ARKit2 has expanded it’s spectrum, allowing for more advanced and accurate real-life tracking of surroundings. This includes live measuring of objects just by clicking from one point to another through their new app ‘Measure’. It can also register geometric shapes (demonstrated was the rectangle, but I imagine other polygonal shapes are possible) and give a relatively accurate measurement of it’s dimensions as well as area. The other neat demonstration was a completely AR interactive game just from registering one built lego building on a table. The ipad was able to detect and then present an entire lego world directly on the table for the users to interact with. Note the use of plural. Now we can have multi-user interaction, live and augmented to reality all from one scan of the surrounding.
You can see, then, where I want to go with AR/TIFACT, relative to these features. What if it weren’t just a lego building that could get scanned, but a real building? In the AEC industry, aside from having a fun filled AR interaction video game with real life buildings, I would like to use this feature to overlay building data – not just your typical building stats and numbers, but 3D details and material samples. Is that useful? I think not quite yet. But this is the vein I want to keep thinking along until it does become something useful. Some great testing grounds for this? Doors Open Toronto? The Venice Biennale?
The next step in my research would be to get a hands-on for ARKit2 and see where I can take it. I’m excited.
I had the pleasure of creating some light-hearted illustrations to accompany the work of art historian Alex Stumm in his recent interview for Pulp #52 (Pulp Architecture). In his book “Architectural Concepts of Reconstruction” (translated from Architektonische Konzepte der Rekonstruktion), he discusses five categories of ‘Reconstruction’ and the different ways architects have approached renovation of, additions to, or for lack of better word, reconstructing a ruin. While I am still teetering between drawing a connection between the large urban scale to the micro detail scale, another spectrum of
thought came to light from this exercise. That spectrum being ‘time’, the scale of ruin to rebuild. There are a lot of things to explore not just in historical architecture still standing today, but also the added layer of the invisible ruin. But let me move forward a little bit and speak to the buildings that are still physically with us today. Rather, what piques my interest is how architects address the dichotomy of working with both new and old buildings.
New building + old building = ?
Downtown Toronto is ripe with reconstructions. UofT in particular, is quite special in that it has such a historically rich campus of old buildings yet also has an alarmingly large number of renovations and additions to said historical buildings. (A personal observation. It happens all over the city obviously, but I happen to notice it more within the university) It seems oddly fitting then, that my last post discussed the new School of Architecture at UofT as it is quite a fine example of some form of reconstruction. While the original home of Knox College and then the Connaught Laboratories, the new building at 1 Spadina Crescent which opened for the 2017-2018 school year has been transformed into the new home of the John H. Daniels Faculty of Architecture, Landscape and Design, with a bright new addition designed by architects Nader Tehrani and Katherine Faulkner of New York based firm NADAAA.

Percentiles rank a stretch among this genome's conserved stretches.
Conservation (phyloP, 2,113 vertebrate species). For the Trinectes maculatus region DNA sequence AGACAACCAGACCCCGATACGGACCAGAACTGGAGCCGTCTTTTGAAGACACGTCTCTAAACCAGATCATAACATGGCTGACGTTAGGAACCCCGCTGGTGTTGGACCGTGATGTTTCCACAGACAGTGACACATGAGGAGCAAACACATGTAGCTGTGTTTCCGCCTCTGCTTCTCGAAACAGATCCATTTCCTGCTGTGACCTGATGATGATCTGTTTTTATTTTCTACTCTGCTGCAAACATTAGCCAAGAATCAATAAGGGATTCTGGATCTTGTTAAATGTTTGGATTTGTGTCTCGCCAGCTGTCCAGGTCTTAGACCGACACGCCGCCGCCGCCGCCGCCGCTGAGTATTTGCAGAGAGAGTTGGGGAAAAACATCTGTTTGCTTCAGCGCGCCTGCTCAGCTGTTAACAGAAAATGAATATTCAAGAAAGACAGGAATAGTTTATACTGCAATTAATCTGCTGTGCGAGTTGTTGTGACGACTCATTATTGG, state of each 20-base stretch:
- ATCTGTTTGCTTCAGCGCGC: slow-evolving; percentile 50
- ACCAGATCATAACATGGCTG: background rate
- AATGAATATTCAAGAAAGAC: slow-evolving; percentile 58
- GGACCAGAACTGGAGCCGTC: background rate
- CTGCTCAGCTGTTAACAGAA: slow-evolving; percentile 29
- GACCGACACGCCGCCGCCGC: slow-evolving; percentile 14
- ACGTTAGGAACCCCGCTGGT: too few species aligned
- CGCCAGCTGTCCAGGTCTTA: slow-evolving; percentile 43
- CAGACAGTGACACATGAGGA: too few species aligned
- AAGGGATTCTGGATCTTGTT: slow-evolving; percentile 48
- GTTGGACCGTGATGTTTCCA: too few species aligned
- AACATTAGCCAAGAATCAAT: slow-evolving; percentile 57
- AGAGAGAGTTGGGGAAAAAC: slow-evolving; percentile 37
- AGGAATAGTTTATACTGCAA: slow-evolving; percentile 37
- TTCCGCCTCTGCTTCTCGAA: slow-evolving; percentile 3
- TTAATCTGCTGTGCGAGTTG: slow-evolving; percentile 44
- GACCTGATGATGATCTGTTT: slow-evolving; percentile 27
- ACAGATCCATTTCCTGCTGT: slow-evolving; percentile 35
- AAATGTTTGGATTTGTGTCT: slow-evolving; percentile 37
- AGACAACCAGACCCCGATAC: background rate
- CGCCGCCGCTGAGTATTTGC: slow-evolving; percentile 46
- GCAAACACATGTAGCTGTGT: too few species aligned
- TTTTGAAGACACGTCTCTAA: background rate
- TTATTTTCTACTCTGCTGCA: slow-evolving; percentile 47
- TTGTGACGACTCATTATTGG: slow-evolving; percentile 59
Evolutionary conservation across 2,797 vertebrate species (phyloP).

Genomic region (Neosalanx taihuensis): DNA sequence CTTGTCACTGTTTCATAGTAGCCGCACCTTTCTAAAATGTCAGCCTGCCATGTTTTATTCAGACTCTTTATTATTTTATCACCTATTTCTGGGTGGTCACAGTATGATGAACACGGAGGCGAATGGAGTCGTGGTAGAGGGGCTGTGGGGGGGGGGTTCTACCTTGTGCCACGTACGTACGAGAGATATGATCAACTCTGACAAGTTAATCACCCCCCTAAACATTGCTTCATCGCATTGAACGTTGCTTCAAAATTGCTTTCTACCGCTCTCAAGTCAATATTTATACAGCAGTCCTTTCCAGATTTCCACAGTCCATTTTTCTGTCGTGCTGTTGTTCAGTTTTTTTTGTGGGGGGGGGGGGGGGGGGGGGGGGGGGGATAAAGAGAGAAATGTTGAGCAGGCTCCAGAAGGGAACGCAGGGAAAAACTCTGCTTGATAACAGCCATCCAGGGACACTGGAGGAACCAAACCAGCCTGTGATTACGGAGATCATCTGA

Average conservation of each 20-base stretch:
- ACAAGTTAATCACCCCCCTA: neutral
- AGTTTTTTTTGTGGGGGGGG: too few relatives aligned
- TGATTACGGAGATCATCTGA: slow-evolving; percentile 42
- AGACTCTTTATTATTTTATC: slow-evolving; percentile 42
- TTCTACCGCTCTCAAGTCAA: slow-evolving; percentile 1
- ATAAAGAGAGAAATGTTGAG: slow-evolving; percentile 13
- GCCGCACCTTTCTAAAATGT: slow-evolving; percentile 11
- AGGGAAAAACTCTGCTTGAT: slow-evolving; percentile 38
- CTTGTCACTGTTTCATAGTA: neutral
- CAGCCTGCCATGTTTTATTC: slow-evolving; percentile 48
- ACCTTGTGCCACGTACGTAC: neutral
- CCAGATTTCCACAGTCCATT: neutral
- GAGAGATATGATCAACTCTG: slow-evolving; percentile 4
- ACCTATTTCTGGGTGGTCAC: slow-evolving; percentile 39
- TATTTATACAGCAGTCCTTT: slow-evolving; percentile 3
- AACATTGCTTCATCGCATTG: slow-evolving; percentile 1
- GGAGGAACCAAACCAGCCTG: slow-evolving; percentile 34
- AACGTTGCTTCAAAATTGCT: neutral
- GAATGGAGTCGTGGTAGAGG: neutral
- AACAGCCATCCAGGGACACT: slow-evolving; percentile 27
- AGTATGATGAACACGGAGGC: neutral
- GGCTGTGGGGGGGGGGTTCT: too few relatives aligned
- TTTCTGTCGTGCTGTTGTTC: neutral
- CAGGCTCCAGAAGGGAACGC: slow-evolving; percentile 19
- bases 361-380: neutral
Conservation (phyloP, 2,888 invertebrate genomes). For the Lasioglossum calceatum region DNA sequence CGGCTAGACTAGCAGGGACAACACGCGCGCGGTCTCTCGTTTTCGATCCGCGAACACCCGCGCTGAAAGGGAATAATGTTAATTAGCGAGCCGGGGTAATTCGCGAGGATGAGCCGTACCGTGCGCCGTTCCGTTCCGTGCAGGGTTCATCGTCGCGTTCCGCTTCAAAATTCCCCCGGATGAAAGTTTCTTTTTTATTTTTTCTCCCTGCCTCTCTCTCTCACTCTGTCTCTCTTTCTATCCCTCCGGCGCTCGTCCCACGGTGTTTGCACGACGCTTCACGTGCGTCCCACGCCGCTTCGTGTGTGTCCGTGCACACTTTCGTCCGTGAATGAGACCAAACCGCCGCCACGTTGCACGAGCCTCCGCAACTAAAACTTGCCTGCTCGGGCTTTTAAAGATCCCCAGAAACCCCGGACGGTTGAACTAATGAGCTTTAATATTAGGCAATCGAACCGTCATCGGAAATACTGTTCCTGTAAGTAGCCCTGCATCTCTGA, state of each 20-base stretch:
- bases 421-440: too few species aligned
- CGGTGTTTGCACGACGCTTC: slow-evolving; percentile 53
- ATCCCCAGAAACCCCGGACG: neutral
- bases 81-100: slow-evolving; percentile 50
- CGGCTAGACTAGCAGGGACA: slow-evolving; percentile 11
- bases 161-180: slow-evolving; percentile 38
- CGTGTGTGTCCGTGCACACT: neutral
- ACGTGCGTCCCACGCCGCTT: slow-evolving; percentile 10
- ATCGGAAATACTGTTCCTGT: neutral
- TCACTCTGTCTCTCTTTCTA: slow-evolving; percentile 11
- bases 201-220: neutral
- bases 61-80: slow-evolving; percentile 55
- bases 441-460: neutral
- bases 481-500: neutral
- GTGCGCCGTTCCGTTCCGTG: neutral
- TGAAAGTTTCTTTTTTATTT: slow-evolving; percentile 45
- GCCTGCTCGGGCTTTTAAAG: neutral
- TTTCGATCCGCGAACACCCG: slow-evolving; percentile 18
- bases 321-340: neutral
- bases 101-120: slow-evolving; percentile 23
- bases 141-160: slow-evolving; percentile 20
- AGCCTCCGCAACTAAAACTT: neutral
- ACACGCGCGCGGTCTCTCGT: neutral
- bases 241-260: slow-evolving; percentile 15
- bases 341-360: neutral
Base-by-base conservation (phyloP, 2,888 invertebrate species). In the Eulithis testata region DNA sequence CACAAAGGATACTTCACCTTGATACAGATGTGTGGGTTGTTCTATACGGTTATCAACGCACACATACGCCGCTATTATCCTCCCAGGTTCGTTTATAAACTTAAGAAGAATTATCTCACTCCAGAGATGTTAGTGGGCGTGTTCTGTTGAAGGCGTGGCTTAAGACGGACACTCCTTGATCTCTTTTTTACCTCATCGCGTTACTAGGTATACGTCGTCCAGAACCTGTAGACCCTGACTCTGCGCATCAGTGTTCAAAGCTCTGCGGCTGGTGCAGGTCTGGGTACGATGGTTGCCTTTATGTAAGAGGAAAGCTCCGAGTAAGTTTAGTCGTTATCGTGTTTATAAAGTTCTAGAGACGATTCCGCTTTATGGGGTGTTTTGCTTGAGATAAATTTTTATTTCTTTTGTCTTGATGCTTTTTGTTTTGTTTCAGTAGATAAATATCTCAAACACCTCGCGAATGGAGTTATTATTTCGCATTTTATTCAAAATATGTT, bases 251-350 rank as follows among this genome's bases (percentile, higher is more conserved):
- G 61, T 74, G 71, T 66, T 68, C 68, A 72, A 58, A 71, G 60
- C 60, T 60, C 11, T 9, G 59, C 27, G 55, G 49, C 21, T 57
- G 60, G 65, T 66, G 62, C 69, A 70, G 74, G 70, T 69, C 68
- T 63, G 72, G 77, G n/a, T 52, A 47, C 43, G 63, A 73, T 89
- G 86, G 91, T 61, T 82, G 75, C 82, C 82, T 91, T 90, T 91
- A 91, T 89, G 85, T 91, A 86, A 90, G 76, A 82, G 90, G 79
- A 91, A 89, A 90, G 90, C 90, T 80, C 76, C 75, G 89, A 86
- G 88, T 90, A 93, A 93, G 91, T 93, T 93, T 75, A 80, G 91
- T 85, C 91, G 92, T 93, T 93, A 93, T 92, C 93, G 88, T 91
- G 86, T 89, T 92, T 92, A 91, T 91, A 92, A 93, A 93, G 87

What are the design strategies, principals, approaches, etc. involved with additions or renovations, particularly with a historically significant building? What are the details that exist in that intersection between the old and the new?
Test 003 will explore this new spectrum to my AR/tifact collection
I attended the WHAT IS A SCHOOL? Symposium
keynote at UofT this past Friday. The symposium marked the first use (a test!)
of Principal Hall, the main lecture hall for the Daniels building since it’s opening
last year. It is quite remarkable how early you can occupy a building before
it’s actually completed. If this building is any example, apparently occupancy for substantial completion before 100% completion is “very early”. Criticism aside, the space
worked well, and the acoustics were not noticeably terrible. In other words,
the hall worked great! I sat in the loose seating on the floor but discovered
later that the tired fixed seating further back was not only more comfortable but
also afforded a much better view of the stage. Next time.
What I wanted to muse about this time had
less to do with the content of the keynote (though it is
certainly worth a discussion point for later), but on the topic of education as
it might relate to my project vision. I
had some early notes made for what AR could mean for students. I found that
more often than not, as a student, we spend a lot of time scrounging the
library (now more the internet) for information on buildings. Not just the surface
stuff – name, date, square footage, basic construction. But things like
envelope construction, material data, details & wall/floor composition.
There is now an enormous source available for that, and it’s only growing. The question is then, (and a challenge to myself), can my idea make it worth a student’s
time to use and learn from?
The biggest weakness in AR thus far, imo, has
always been it’s “gimmick-y-ness”. I can attest; once something seems
slow, buggy or clunky, I dismiss it almost immediately. But what if, clunkiness
aside, a database of details on famous as well as new/upcoming buildings can be made readily available? Through a mediated physical/digital world overlay built for users to analyze,
criticize, learn from and show appreciation. I think it would be neat.
But neat isn’t what the world is looking for.
So I have some questions for myself. In the
fast paced and efficiency driven nature of today’s society, new ideas need to
provide value. What is the value for this type of database + interactive
overlay. How often would it be used? Would it be used at all? Would it be more
useful for architects, or architecture students?